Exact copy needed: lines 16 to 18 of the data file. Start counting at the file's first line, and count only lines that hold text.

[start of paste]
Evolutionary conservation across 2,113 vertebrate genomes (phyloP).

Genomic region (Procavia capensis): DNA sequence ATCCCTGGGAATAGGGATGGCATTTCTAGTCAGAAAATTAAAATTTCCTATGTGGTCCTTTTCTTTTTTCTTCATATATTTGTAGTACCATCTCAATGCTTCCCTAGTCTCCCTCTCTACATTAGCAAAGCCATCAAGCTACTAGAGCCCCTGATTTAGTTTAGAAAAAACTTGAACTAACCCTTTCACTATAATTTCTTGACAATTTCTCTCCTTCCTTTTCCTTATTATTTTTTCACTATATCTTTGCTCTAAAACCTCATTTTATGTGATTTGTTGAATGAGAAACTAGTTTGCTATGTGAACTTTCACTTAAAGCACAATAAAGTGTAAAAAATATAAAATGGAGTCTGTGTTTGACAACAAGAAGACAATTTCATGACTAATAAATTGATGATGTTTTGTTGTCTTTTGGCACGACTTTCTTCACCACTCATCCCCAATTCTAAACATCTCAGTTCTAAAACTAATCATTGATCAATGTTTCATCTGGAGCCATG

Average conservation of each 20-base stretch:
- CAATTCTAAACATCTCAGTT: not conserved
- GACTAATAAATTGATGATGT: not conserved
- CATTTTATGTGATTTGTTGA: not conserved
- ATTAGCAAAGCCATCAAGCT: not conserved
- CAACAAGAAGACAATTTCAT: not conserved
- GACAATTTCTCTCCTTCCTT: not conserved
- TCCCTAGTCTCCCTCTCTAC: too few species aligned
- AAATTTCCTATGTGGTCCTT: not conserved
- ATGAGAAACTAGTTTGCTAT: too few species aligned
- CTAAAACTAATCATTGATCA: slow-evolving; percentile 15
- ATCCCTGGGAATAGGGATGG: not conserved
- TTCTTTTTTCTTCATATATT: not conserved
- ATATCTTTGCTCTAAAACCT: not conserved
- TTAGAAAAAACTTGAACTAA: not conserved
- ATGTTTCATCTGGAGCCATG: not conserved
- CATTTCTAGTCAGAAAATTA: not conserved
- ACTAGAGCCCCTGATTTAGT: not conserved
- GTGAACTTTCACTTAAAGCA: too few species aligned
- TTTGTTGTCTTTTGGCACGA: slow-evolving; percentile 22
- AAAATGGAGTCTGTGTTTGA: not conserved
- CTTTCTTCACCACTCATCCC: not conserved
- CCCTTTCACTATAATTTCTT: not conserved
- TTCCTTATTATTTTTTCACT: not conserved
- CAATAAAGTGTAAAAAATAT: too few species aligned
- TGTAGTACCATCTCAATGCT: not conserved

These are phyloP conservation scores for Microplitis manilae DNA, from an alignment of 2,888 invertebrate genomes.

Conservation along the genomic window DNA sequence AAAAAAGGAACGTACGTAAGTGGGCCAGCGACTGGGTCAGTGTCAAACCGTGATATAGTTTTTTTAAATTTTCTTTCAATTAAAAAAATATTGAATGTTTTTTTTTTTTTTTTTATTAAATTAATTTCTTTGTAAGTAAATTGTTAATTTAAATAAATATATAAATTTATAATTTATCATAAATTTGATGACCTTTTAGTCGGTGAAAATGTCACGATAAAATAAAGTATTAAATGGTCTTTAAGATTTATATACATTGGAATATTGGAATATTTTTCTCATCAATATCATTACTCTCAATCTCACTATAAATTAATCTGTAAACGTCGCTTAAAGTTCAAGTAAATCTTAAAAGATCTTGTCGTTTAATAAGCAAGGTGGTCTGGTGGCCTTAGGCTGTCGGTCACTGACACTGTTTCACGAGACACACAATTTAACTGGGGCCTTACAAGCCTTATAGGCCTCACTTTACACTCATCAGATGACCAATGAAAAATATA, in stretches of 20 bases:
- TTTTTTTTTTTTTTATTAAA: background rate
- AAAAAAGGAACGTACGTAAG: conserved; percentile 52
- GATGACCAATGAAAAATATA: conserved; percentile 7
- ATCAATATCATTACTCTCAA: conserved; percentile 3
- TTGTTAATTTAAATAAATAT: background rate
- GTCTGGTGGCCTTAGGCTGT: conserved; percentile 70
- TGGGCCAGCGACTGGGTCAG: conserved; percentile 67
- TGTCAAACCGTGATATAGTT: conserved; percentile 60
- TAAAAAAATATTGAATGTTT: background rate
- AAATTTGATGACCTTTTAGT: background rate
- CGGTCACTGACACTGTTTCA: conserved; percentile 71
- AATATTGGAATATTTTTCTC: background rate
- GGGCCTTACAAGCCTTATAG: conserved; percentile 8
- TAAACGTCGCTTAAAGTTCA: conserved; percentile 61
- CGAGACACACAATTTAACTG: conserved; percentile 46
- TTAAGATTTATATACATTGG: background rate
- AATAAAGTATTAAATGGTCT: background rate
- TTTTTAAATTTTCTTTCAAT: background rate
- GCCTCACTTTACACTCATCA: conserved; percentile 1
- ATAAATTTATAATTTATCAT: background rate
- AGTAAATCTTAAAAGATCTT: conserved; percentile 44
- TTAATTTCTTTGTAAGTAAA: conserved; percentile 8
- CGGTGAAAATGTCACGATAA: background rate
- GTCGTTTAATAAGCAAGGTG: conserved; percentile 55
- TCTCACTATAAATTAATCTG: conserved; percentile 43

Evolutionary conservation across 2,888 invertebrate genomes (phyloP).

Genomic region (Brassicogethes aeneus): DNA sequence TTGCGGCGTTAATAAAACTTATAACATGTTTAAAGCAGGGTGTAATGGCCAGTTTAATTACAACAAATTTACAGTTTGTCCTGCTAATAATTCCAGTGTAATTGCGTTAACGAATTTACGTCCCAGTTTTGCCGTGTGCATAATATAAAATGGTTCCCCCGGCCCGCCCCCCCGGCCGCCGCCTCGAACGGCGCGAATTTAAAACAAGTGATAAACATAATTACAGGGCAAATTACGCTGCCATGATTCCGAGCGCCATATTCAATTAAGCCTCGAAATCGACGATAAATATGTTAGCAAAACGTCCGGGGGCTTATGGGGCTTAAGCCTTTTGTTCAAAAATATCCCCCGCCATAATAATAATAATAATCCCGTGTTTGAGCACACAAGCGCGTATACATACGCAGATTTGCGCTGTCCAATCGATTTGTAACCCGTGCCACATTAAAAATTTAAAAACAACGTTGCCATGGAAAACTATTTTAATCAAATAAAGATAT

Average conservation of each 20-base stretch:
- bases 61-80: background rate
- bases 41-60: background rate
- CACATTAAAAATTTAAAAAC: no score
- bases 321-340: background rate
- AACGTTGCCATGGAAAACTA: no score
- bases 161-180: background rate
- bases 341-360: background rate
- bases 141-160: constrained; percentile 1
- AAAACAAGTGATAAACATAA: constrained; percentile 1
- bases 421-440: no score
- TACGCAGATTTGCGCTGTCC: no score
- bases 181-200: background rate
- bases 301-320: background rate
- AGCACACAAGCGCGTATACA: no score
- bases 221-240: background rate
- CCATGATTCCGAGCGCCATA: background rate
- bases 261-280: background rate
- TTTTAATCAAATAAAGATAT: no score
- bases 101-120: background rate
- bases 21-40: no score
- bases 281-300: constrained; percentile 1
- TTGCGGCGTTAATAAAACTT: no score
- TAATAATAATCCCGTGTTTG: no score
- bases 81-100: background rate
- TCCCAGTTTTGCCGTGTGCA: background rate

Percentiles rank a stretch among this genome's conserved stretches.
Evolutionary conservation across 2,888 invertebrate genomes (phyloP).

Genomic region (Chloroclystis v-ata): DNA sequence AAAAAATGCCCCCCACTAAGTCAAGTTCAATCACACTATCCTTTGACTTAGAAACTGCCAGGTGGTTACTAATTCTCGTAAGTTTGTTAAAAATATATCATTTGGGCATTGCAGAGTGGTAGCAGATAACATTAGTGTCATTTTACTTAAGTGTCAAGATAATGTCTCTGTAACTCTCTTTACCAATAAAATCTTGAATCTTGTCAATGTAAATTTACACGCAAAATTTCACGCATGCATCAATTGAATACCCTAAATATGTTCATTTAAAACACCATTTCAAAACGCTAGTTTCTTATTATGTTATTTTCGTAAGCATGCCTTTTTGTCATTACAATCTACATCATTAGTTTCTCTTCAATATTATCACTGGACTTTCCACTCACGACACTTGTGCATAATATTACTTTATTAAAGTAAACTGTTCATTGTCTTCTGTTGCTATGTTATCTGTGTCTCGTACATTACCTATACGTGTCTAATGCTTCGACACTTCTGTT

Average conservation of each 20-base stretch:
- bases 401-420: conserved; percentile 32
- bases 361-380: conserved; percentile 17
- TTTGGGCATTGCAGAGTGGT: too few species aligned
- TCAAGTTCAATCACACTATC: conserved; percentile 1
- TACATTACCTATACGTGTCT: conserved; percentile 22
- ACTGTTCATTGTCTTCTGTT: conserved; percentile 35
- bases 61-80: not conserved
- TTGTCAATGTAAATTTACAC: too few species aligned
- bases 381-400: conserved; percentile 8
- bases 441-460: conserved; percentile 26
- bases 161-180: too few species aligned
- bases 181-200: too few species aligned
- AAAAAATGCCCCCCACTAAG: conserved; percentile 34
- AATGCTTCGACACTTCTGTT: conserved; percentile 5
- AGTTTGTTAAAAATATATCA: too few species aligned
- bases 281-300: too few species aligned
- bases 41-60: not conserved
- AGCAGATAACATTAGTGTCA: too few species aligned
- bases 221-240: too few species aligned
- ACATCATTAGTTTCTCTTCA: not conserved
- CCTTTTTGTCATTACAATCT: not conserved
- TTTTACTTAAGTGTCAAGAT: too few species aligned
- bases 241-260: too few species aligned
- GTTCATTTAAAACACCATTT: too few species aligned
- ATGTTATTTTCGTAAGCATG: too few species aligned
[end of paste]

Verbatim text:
- ATATCTTTGCTCTAAAACCT: not conserved
- TTAGAAAAAACTTGAACTAA: not conserved
- ATGTTTCATCTGGAGCCATG: not conserved